by Janice Daugharty
Copyright 2010 Janice Daugharty
First published in the Georgia Journal
I won the lottery, Eileen keeps saying to herself, stoking coals of happiness in her head. Also, she says it to get in the practice of thinking I and not we won the lottery. But she can't help imagining the twist of newspaper headlines when it's official: DUCK AND EILEEN DIXON OF CORNERVILLE, GEORGIA, WIN MEASLY MILLION FOLLOWING THE BIG 83 MILLION FLORIDA LOTTERY OF LAST WEEKEND.
For the hundreth time, she places the winning ticket alongside the correct combination of numbers in the newspaper column: 8, 21, 47, 16, 22, 11. Exact match.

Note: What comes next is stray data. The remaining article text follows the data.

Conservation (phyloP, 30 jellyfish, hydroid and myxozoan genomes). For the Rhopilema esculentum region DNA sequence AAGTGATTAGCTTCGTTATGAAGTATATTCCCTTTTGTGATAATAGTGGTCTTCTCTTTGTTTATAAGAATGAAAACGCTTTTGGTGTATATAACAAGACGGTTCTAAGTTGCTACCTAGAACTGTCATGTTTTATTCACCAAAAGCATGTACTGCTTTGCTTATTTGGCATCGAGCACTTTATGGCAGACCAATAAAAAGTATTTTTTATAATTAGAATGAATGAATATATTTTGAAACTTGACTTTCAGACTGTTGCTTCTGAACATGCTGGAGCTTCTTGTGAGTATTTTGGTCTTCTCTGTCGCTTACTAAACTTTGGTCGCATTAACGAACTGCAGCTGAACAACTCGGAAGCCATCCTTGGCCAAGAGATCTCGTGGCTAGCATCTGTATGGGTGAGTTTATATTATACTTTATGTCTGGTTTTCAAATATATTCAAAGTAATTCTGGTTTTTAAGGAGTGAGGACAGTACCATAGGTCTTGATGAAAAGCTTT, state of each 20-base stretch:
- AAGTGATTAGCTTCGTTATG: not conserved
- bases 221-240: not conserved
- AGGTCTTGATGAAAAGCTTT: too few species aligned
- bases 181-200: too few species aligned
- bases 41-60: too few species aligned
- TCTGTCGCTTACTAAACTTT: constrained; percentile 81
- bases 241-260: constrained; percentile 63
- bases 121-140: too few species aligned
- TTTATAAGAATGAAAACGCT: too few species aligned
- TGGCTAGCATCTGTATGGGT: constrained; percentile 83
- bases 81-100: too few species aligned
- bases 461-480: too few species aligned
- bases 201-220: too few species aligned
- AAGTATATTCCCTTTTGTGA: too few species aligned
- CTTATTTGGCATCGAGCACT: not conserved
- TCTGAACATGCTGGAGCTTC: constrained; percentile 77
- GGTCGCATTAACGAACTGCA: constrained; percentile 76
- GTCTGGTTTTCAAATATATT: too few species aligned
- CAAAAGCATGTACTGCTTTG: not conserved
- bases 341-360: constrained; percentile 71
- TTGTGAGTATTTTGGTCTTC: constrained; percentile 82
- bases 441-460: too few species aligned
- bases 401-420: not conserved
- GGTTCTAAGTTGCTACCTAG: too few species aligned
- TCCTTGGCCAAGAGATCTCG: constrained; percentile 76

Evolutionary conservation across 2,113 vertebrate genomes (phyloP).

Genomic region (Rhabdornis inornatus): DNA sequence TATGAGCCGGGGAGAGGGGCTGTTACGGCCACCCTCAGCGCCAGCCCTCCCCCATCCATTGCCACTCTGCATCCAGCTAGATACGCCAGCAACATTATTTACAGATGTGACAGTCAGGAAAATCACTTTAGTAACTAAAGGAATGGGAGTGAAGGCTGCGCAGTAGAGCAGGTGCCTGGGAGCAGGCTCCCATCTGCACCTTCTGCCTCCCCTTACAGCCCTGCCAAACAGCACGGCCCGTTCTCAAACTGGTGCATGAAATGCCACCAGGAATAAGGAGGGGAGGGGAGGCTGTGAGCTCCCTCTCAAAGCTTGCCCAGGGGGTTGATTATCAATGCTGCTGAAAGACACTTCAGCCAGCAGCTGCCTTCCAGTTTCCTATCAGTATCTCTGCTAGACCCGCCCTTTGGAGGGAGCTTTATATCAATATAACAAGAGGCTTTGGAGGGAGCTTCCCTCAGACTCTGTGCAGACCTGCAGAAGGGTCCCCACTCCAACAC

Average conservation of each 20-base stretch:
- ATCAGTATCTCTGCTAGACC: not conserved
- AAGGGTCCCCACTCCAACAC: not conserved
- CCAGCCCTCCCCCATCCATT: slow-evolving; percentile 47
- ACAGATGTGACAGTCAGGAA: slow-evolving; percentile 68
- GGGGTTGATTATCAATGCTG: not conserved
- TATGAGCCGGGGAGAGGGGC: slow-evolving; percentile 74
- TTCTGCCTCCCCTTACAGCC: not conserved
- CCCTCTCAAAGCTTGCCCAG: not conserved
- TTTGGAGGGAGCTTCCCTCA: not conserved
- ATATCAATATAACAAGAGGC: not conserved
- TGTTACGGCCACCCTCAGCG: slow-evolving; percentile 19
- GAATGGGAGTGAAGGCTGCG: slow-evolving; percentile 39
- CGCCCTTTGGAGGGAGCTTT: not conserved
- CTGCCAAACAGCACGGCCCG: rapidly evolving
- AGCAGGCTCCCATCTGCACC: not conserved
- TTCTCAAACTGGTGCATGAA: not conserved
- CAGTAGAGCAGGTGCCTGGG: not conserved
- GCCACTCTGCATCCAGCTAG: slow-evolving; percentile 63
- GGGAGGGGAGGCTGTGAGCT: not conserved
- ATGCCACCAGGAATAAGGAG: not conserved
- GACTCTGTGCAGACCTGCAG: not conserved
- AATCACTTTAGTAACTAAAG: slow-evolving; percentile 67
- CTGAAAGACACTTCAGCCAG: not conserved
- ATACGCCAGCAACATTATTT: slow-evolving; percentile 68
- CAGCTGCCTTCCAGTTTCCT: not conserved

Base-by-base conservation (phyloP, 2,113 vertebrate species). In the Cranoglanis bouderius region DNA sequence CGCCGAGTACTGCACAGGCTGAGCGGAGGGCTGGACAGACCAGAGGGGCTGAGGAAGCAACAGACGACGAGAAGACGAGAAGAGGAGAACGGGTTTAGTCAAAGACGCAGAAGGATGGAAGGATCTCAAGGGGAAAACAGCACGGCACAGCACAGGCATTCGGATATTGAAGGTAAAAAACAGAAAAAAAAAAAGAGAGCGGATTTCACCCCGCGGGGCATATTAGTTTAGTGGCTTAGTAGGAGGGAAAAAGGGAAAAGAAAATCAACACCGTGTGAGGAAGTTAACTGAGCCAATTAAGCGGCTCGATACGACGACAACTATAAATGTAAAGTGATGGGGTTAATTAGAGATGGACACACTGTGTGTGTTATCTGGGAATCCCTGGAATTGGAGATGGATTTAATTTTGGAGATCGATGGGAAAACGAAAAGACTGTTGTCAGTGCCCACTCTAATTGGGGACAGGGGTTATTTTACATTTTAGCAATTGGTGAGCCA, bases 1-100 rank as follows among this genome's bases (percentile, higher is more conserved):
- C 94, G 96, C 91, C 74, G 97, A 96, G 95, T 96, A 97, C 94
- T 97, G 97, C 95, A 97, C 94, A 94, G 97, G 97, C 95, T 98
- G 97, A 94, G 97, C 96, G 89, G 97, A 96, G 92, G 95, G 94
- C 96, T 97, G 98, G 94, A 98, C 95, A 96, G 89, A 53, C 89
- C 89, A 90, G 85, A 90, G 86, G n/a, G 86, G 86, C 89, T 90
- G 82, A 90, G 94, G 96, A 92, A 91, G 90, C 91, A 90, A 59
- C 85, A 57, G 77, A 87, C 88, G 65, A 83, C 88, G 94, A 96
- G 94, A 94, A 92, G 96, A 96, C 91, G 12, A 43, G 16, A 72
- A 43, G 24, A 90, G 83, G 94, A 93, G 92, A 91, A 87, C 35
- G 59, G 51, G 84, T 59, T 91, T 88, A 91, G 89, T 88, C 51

One problem--among many--though: who owns the winning ticket, Duck or Eileen?
On Friday evening, they had bought twenty-five LOTTO tickets each out of their own personal money; by Saturday evening, count-down to drawing time, Duck could lay hands on only twenty-four of his, and Eileen could scrounge up only twenty-four of hers too, and the winning ticket later turned up on the floor before the tv set.
Eileen, not Duck, had found it and matched the numbers called out on the midnight news. So, by rights, she'd argued, the winning ticket was hers and he had lost his twenty-fifth ticket, which she refuses to search for in their stuffed mobile home, because holding the lost losing ticket in her hand now might be taken as an admission that it is hers.